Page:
September 4, 2013
Emerging market stocks and bonds have gone from being some of the most beloved investments of recent years to the most distrusted.
Investors are pulling billions out of them as they wonder if developing markets from Asia to Latin America could set off another global crisis. The concerns have brought back memories of past crises in emerging markets such as the Asian currency crisis or the Russian debt debacle of the late 1990s. The U.S. ended up bailing out a presumably masterful hedge fund, Long-Term Capital Management, which had made a massive bet on Russian bonds.
Analysts contend emerging markets are nowhere near igniting such a disaster now, but the markets are known to be subject to contagion. If investors lose confidence in some, they get worried about the entire group. That can spark a chain reaction, with investors snubbing them all and leaving them starved for the money needed to pay debts and keep growing.
Investors instead are opting to park their dollars in the U.S. and Europe.
Emerging market stock and bond prices have dropped so sharply that DoubleLine bond funds Chief Investment Officer Jeffrey Gundlach said last week he doesn't understand why investors aren't doing what they are supposed to do: Buy low. Yet Gundlach answered his own question. Low prices are not attracting investors because of "fear and loathing," he said.
Still, emerging markets have not fallen nearly as precipitously as they have in the past, and that has led many an analyst to suggest sitting this one out a while longer because bad could turn to worse.
Citigroup's global asset allocation team said in a recent note to clients: "We recognize the absolute valuation case," but we "choose to continue to pay up for relatively expensive U.S. stocks and Europe."
The iShares JPMorgan Emerging Market Bond exchange traded fund has declined 11 percent this year; 6.6 percent during the past three months. The iShares MSCI Emerging Market stock exchange traded fund has dropped 13 percent this year and 6.5 percent in the past few months.
By comparison, the U.S. stocks of the Standard & Poor's 500 have climbed about 15 percent.
The problems with emerging markets became evident in the spring as the Federal Reserve started to hint that it would begin a process of buying fewer U.S. Treasury bonds and mortgages. The Fed's bond-buying has kept U.S. interest rates down and caused investors, who wanted to make more money, to aggressively move money into emerging market stocks and bonds over the past couple of years.
The flow of money caused emerging market stocks to soar, and relatively high bond yields attracted bond investors.
Recently, however, the process has moved into reverse. Now, Treasury bonds are yielding about 2.8 percent compared with just 1.6 percent in May. So yields over 4 percent, which come from emerging market bonds, are not as attractive as they used to be compared with ultrasafe Treasurys.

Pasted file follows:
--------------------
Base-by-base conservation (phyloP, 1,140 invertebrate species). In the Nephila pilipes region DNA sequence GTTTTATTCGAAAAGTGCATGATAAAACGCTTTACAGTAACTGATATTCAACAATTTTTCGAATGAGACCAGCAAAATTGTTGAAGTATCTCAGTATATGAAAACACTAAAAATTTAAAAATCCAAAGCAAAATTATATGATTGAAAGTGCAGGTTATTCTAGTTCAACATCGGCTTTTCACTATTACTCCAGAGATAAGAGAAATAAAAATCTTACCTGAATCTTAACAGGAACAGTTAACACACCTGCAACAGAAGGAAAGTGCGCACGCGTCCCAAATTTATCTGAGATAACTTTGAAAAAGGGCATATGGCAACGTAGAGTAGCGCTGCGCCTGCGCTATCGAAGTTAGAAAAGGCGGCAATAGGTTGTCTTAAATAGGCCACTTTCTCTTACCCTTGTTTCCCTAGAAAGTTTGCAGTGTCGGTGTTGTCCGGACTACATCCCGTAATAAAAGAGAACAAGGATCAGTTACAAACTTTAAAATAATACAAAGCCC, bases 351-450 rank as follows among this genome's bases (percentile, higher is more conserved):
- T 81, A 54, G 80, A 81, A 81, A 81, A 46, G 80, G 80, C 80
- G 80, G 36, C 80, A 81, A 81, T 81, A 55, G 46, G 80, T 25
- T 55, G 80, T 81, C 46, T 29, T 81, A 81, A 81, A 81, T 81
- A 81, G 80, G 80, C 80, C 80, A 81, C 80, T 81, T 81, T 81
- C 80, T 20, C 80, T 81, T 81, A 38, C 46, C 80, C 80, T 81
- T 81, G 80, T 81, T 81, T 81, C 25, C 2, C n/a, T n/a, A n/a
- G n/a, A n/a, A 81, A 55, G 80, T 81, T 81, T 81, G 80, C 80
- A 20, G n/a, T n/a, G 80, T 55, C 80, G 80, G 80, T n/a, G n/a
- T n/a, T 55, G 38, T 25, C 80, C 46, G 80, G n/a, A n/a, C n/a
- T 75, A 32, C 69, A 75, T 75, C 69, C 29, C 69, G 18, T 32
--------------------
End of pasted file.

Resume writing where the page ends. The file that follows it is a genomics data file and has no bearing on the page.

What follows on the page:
So investors have been yanking money from emerging markets on the expectation that as Treasury yields rise, and as investors see money being pulled from emerging markets, the trend will build. And as money is pulled out and economies slow, investors could become increasingly nervous.
"We expect volatility in U.S. bond markets to persist, with particularly grave implications for emerging market local debt," said Axel Merk, chief investment officer of Merk Investments.
While the move away from emerging markets has been dramatic, some analysts think the greatest decline has already passed. Still, even though Morgan Stanley analyst Joachim Fels said in a recent report that he expects stabilization over the next six to 12 months, there remains the risk of further declines.
"We are lowering our sights on emerging market growth further," and that will also significantly reduce global growth, Fels said.
He had been expecting global growth of 3.1 percent this year. He lowered it this week to 2.9 percent for this year and 3.5 percent in 2014.
Emerging market economies had led global growth after the U.S. financial crisis started the Great Recession about six years ago.
But China was a major engine behind that growth and has slowed recently. The country has been reporting GDP growth of about 7.7 percent recently, far below the 10.4 percent of a couple years ago. Some analysts, who look at plunging world demand for commodities, think China has slowed much more than it is reporting.
As China has slowed, and its need for commodities has declined, emerging markets that produce basic materials have been hit hard.
But it's not just commodity producers that are feeling it. China is a major customer for manufactured and electronic products produced by other Asian countries such as South Korea.
"All eyes are on real rates and China," Fels said. If Chinese growth ends up being just 5 to 6 percent, or if U.S. Treasury bond yields surge to 4 percent, he said, "the likely result, given the still fragile state of emerging markets and the euro area, will be the next global recession."
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